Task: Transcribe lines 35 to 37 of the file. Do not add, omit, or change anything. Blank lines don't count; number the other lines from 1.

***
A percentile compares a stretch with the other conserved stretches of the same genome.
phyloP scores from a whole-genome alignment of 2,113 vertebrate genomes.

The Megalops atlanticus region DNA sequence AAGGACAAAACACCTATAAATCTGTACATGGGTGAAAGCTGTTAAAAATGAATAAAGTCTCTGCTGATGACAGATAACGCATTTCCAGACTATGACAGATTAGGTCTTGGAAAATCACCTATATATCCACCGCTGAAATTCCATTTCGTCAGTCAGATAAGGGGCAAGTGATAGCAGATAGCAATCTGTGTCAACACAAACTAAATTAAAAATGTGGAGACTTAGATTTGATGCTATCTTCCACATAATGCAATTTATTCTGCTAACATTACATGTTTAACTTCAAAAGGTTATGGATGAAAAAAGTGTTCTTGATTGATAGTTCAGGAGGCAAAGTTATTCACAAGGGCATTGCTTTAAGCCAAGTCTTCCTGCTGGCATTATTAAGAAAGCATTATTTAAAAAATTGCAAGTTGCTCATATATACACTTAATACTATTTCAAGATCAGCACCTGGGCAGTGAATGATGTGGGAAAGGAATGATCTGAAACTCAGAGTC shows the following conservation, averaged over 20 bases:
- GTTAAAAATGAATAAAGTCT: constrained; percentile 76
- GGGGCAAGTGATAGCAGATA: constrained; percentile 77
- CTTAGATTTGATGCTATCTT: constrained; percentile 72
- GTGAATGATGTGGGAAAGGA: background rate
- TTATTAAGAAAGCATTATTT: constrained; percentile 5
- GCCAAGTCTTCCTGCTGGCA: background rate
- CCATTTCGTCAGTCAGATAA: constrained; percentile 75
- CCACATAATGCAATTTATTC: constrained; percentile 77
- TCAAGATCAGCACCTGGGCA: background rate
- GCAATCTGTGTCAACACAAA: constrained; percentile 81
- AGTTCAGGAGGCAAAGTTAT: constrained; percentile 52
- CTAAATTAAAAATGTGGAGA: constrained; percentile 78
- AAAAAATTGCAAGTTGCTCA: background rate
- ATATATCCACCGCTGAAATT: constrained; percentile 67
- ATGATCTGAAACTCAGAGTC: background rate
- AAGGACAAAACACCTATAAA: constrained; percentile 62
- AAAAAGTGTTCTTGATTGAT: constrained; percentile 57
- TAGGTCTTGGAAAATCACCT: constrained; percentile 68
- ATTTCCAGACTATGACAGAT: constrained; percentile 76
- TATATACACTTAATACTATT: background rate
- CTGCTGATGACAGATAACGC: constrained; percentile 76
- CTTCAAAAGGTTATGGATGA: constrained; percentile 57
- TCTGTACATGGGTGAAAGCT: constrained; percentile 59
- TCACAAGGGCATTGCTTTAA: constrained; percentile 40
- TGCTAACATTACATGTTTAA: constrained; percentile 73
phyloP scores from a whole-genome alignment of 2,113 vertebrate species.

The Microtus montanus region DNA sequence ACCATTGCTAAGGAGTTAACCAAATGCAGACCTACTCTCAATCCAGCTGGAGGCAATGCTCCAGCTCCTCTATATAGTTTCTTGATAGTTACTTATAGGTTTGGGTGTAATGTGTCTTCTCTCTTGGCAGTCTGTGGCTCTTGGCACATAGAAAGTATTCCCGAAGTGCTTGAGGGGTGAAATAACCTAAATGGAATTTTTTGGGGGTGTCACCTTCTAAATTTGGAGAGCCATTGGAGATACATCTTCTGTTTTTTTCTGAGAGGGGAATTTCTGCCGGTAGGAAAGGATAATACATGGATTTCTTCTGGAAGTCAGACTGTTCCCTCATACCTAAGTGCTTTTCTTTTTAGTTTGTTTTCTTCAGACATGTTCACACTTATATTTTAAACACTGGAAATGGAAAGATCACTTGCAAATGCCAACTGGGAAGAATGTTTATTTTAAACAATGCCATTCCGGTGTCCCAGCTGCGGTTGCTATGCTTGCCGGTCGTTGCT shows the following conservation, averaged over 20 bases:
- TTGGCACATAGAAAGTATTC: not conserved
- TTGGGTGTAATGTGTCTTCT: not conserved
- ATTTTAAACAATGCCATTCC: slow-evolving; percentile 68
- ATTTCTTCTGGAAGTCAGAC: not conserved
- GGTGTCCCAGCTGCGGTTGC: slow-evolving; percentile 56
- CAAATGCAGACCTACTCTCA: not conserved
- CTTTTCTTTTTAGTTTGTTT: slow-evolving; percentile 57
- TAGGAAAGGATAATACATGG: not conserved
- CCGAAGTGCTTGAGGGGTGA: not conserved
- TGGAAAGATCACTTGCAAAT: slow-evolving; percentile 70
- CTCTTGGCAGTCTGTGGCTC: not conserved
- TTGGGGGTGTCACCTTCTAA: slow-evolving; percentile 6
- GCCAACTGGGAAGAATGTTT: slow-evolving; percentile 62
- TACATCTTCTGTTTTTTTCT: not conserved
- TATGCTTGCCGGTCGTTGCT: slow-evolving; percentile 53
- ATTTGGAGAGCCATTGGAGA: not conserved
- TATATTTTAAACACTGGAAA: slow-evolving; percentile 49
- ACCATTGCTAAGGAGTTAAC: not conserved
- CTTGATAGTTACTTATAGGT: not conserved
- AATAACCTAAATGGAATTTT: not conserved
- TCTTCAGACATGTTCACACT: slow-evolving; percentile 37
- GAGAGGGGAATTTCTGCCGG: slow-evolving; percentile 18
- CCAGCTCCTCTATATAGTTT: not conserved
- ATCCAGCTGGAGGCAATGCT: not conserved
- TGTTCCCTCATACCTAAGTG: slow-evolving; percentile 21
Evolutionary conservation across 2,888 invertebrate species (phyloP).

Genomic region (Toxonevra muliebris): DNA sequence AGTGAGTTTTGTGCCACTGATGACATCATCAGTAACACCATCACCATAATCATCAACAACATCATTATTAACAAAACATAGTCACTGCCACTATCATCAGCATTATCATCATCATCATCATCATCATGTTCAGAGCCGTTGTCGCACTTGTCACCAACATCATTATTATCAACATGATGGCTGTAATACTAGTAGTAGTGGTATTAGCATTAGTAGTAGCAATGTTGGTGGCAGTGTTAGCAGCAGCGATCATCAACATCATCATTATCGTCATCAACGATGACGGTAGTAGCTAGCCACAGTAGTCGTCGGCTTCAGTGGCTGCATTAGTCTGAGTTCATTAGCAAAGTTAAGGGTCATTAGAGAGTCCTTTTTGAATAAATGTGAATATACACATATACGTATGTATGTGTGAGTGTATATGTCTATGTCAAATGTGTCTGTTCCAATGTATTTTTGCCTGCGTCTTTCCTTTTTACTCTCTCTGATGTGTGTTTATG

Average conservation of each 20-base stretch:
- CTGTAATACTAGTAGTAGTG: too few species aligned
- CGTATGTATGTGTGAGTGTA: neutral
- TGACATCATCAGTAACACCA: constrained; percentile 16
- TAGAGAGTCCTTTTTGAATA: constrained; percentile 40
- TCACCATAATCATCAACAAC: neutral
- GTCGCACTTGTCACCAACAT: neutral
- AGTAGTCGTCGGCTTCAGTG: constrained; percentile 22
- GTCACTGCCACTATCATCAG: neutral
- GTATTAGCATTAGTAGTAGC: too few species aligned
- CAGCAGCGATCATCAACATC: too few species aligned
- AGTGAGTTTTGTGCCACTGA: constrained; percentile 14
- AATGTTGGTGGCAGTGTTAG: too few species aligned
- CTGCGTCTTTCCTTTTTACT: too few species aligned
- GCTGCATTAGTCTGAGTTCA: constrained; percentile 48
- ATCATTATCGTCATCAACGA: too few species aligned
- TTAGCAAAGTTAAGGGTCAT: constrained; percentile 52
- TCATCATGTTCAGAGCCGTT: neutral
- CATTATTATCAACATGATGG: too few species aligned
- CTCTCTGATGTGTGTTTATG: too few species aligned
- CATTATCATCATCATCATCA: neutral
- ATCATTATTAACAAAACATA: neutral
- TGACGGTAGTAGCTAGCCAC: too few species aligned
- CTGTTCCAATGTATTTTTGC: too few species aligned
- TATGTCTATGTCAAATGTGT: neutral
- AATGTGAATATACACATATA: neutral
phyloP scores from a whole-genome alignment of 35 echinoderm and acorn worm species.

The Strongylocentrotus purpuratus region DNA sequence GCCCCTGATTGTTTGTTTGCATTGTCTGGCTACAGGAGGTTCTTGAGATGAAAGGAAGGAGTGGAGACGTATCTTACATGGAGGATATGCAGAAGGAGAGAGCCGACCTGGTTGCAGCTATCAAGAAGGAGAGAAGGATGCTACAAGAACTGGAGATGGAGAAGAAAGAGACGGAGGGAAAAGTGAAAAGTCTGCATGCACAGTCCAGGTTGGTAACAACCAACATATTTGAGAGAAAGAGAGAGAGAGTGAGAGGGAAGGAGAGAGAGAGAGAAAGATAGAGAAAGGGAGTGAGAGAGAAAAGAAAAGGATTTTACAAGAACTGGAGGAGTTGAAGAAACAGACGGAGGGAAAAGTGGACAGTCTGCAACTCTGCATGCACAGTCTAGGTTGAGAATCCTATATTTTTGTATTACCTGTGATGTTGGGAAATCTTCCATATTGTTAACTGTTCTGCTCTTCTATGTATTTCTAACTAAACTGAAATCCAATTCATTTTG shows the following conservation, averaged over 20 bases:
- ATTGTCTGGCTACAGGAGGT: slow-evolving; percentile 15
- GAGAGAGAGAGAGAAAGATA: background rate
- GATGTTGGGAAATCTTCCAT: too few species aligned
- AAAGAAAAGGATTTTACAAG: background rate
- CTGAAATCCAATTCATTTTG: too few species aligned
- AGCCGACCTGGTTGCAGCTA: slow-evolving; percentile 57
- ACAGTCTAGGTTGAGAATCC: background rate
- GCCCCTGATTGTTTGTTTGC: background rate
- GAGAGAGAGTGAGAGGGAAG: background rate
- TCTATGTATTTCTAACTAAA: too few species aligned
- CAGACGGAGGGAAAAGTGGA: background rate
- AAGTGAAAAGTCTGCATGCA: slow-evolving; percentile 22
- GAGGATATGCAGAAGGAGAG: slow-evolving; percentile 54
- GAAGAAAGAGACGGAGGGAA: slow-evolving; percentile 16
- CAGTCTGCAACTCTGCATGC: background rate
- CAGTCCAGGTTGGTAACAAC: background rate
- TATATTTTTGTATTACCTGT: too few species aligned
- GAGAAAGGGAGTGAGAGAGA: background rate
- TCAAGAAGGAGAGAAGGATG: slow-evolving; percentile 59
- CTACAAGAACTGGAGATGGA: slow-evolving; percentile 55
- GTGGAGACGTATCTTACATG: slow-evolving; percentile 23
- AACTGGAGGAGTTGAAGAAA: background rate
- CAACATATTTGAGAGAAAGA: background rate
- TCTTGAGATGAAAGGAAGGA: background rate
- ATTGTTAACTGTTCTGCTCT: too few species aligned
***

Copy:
- GGTGTCCCAGCTGCGGTTGC: slow-evolving; percentile 56
- CAAATGCAGACCTACTCTCA: not conserved
- CTTTTCTTTTTAGTTTGTTT: slow-evolving; percentile 57